(Sevens, a recurring feature on Aquarium Drunkard, pays tribute to the art of the individual song.)
Masterful songwriting often leads to reinvention. Sometimes a song so is so approachable, so adaptable, that to cover it almost feels like a duty. At their best, these interpretations have the ability to transcend just being a cover, but act as a new entry into the song’s lineage.
Question at hand: Is it possible that one could make an Allen Toussaint composition more soulful than its original? Could someone further Toussaint’s vision, placing the original in it’s shadow, wallowing in a lack of extravagance that, rather than destroying, instead uplifts and invigorates it? That’s a tall order, indeed, but when it comes to Toussaint, there may have been only one person able to make that claim: Lowell George.
I originally happened upon George’s cover of “What Do You Want the Girl to Do?” under tepid circumstances. By tepid, I don’t mean in my life, and I don’t mean that day (or that particular ride) with the car radio on. I speak of the first minute-and-a-half of the song, which admittedly feels more Michael McDonald Yacht Rock than the soul-and-face-melting opus it becomes. It doesn’t help that one of the most throw-away lines in Toussaint’s songwriting career (“Like it’s good for her/like Apple Pies/And she don’t even cry”) occurs in the first few lines, or that one of the most endearing qualities of the song – the false-start pace that repeats each verse – sounds, upon first listen, like it may have been the chorus when you first pass it, leaving little satisfaction.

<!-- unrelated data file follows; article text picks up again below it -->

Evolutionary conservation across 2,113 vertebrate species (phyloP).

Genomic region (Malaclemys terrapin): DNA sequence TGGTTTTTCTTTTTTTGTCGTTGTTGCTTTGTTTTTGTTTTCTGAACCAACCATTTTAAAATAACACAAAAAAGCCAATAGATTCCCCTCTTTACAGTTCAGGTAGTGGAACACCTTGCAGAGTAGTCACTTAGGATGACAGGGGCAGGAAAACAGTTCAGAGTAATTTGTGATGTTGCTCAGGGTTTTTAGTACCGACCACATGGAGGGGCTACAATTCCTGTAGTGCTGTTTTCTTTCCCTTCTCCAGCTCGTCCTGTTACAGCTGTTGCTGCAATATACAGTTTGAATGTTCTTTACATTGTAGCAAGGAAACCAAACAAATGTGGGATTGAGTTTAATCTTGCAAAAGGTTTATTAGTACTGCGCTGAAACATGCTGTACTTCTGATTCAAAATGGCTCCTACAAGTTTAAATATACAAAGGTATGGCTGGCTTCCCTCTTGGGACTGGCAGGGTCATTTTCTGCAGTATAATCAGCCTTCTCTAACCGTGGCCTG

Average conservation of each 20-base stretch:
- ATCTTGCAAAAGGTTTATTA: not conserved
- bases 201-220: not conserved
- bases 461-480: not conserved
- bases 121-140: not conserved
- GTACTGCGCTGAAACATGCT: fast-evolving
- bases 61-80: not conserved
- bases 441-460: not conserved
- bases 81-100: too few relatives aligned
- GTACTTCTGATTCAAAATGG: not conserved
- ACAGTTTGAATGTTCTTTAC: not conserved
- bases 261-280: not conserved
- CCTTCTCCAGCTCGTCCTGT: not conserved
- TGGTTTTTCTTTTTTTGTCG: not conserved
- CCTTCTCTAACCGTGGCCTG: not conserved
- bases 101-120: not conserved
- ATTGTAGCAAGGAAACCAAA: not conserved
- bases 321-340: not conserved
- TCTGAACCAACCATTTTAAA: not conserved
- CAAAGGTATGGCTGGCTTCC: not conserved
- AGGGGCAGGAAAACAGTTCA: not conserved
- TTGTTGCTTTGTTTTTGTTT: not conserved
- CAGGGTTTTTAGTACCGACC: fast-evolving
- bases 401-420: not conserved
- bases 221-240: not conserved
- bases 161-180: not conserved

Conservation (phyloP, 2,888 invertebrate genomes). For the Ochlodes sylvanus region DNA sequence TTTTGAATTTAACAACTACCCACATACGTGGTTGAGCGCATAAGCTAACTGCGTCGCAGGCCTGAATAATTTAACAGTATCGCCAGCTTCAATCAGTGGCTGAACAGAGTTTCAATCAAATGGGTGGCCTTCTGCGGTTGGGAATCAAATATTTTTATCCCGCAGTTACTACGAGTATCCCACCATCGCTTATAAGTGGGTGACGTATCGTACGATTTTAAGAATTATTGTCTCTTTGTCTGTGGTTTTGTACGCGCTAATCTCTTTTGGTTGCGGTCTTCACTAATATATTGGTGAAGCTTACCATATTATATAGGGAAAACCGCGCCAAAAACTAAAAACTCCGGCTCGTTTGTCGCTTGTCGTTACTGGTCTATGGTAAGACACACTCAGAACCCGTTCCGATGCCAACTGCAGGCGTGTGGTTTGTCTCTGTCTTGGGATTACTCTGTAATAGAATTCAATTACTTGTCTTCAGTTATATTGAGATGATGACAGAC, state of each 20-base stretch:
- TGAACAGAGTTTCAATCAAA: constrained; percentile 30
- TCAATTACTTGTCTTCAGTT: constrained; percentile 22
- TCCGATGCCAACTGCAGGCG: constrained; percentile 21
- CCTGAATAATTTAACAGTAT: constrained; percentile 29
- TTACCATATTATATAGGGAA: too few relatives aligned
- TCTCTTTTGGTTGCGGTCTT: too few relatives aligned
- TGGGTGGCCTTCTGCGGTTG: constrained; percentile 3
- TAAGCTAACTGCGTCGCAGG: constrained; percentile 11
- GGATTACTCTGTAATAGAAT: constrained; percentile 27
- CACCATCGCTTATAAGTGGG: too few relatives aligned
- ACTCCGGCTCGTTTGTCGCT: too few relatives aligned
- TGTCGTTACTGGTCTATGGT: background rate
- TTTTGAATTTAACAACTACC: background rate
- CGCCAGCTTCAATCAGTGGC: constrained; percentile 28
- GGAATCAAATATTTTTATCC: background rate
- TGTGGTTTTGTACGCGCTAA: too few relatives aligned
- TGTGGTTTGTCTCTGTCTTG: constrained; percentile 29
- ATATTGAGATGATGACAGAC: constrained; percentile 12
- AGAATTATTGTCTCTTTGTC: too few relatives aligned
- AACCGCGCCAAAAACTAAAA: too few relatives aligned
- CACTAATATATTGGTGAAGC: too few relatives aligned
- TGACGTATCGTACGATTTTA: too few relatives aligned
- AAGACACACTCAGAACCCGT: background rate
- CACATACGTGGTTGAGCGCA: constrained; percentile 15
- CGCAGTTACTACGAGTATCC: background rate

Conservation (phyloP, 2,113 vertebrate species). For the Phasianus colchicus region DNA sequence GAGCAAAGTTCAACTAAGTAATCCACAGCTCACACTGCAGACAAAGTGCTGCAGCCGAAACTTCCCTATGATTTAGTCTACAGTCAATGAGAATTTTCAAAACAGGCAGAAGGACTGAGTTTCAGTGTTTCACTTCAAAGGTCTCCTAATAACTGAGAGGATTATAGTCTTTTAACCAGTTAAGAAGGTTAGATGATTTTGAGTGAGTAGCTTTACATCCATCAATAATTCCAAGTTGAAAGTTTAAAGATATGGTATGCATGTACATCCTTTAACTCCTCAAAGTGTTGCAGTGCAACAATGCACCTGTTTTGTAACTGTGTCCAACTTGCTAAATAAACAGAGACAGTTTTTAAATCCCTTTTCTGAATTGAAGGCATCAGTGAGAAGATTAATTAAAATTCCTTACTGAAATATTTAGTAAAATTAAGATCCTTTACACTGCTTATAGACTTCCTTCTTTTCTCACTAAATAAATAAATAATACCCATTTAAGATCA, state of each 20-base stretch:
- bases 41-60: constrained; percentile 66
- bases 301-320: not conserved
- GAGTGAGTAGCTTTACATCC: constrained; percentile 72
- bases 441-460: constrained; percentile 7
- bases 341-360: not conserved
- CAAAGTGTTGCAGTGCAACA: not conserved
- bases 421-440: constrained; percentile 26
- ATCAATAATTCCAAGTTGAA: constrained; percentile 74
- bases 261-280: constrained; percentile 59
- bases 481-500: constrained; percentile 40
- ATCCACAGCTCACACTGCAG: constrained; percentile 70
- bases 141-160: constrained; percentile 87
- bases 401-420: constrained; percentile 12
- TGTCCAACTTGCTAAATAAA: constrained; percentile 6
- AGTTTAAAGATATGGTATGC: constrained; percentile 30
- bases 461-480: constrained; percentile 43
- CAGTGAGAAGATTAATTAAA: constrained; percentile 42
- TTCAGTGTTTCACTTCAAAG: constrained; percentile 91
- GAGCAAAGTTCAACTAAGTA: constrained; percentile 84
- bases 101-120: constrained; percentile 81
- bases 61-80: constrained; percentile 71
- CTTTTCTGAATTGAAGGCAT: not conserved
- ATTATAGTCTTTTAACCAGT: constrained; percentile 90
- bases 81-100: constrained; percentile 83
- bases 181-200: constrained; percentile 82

But wait: with George’s chiming scratch guitar, backing vocals – and horns – coalescing into a truly massive crescendo, the true, actual, chorus literally made me pull the car over. Sitting on the side of the road in a small town listening, I couldn’t decide if I wanted to head bang, head shake, dance or just pound out the beat on the steering wheel. And then…the song collapsed. Frightened, alone without song or artist, I waited for several painful seconds until the verse came back – now, not as painful as a Doobie Brothers song, but with a heart wrenching story unfolding itself. In a way, Toussaint’s plain sung, almost monotone and barely played original hides the pain of the narrator: speaking both of himself and of the anonymous protagonist as he loses grip and slowly his relationship – while the dutiful, diligent and loyal love is “broken in two.”
Sometimes the songs that mean the most pass us by before we knew they even kicked in — before they even allow us to register the sheer power that 3-5 minutes of verse/chorus can wield. As I pulled back onto the road I found myself wishing that “What Do You Want the Girl to Do?” was on my iPod and not on a lost FM station disappearing into the ether somewhere in the Northeast. words/ b. kramer
MP3: Lowell George :: What Do You Want the Girl to Do?
Amazon: Lowell George – Thanks, I’ll Eat It Here
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